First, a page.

GPT-3 (a successor of the GPT-2 system, after it had been temporarily “frozen” over concerns about its unethical use to create fake news) can produce practically anything that has a linguistic structure: it can answer questions, write essays, summarize longer texts, translate between languages, take notes, and code. It was made using unsupervised machine learning employed to process 45 TB of text. The texts contained billions of verbal usage patterns sourced from the Internet. As part of its training, the system was fed an endless supply of phrases ranging from social media entries to literary works, cooking recipes, excerpts from business e-mails, programming tutorials, press articles, news reports, philosophical essays, poems, research papers to scientific reports. In short, GPT-3 learned from just about every imaginable form of language that is in common use. Until the advent of GPT-3, the most perfect algorithm based on natural language processing was Microsoft’s Turing NLG. But while Turing used 17 billion various language parameters in its work, GPT-3 already employs 175 billion. This means many more patterns, and ultimately greater efficiency in manipulating words.
Don’t look for consciousness
GPT-3 has been called the largest neural network ever made. Some go as far as to claim it is a milestone in AI development. Should we be sure? Many in the industry warn against such praise. The critics point out that the system’s longer texts include phrases that are illogical and inconsistent with the main idea. Sam Altman of OPEN AI admits that although GPT-3’s abilities are impressive, the program is not free of common mistakes. In my opinion, despite not being particularly glaring, GPT-3’s errors demonstrate some of AI’s persistent limitations. Any assertions that its abilities are increasingly more remarkable should be taken with a grain of salt.
Briefly put, GPT-3’s impressive capabilities do not result from being endowed with some form of consciousness that allows it to formulate stylistically and logically advanced statements. The complex arrangements of words it produces are indeed nearly perfect. However, this does not result from the program’s understanding of the meanings of each of these words or of their cultural contexts. The algorithm has no conscious view of the world to support coherent logical reasoning. Its skills are still statistical, devoid of profound human insights into reality. However, the algorithm’s imperfection or ability to approach human intelligence may not be of greatest importance here. Despite all the shortcomings, the high quality of the texts offered by GPT-3 raises questions about possible abuses, which the technology makes considerably easier.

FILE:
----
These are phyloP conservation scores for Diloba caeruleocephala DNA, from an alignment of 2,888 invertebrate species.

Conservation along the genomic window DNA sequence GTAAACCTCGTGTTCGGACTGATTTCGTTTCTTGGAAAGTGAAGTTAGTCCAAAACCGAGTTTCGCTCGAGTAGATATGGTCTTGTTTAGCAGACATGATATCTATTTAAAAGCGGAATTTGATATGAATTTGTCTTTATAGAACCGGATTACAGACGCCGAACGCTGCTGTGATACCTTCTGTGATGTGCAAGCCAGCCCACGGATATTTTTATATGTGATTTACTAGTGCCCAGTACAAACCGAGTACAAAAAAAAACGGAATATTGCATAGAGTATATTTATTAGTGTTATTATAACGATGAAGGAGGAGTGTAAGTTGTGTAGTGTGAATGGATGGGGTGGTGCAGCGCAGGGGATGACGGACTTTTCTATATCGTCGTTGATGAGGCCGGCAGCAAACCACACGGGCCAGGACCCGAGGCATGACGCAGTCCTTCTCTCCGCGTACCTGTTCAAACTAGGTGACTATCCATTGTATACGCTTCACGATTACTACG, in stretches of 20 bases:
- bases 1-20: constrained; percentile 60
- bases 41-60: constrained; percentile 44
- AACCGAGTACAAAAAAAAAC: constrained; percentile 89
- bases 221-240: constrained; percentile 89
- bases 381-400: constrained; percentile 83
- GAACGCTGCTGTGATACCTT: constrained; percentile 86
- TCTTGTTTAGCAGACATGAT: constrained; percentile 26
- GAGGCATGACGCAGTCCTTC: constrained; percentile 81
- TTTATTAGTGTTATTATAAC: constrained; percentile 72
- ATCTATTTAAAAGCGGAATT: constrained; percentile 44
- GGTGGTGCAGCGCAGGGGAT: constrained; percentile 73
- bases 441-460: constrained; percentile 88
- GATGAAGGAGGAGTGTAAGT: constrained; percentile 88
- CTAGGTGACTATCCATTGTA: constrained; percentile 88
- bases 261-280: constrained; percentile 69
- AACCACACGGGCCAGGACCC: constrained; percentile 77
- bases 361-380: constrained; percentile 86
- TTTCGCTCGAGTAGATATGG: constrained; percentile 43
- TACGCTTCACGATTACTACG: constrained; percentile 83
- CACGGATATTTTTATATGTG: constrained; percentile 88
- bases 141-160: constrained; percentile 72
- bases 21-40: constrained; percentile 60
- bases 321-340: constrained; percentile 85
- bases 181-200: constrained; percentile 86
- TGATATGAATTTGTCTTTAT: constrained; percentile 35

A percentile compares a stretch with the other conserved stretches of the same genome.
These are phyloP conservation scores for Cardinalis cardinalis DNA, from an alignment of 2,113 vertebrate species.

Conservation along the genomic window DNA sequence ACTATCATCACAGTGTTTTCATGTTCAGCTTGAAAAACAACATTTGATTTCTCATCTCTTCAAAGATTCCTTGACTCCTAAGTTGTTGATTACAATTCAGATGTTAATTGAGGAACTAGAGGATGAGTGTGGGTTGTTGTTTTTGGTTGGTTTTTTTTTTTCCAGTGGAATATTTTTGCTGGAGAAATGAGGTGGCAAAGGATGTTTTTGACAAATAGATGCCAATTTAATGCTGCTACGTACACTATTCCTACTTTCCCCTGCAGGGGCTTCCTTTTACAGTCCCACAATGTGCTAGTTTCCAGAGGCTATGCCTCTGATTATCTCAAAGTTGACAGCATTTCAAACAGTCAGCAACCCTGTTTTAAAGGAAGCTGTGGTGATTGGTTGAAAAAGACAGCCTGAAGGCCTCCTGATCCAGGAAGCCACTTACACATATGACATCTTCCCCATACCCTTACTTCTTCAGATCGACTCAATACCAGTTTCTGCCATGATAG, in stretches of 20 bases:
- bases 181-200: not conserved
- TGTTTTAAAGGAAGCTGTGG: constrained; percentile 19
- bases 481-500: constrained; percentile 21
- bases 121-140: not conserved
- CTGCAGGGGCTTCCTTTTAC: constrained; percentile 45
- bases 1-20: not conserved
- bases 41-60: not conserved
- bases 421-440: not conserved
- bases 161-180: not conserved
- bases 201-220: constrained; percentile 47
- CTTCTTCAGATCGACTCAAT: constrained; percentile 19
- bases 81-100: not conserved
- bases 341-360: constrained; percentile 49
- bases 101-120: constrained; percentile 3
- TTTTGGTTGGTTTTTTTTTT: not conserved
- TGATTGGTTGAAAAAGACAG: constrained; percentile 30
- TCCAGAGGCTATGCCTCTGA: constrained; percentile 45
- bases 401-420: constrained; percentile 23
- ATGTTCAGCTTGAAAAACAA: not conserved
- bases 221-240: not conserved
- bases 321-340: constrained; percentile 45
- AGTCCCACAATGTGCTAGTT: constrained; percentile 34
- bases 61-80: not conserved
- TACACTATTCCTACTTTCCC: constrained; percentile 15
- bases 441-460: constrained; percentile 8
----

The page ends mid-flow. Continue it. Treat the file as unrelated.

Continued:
GPT-3. A new Pandora’s box?
At this stage of development of our perception of the role of smart technologies in our lives, the related ethical issues are becoming increasingly important. In view of the Cambridge Analytica scandal, reports on armies of trolls influencing elections and experiments with bots that unexpectedly propagate hate speech on Twitter, it is only natural to see growing concerns over AI technology. In May this year, dozens of AI researchers warned of the harm that may potentially result from the use of GPT-3, including disinformation, spam, phishing, manipulation of legal documents, fraud in writing academic papers and social engineering. As they highlighted these risks, the scientists called on OPEN AI management to engage in search for ways to mitigate them. The head of Facebook’s AI Lab tore the software to shreds calling GPT-3 a menace as he cited examples of sexist and racist content generated with its use.
I have little doubt that GPT-3 is going to be used ever more readily in various contexts and for a variety of purposes. The algorithm will undoubtedly contribute to the further development of the kinds of intelligent assistants and bots that today serve customers on hotlines. News agencies may use it to write news stories. It will astound the makers of simple apps. But it can also terrify journalists, scientists and many other professionals. You don’t need special skills to realize that in the age of fake news, such devices have a real potential to become weapons of mass destruction: they can flood political opponents with misinformation further polarizing the political scene.
The case of GPT-3 shows that artificial intelligence increasingly requires tougher regulation. The role of such measures would be not to inhibit work in this field but rather to assuage public concerns, even if some of them are exaggerated.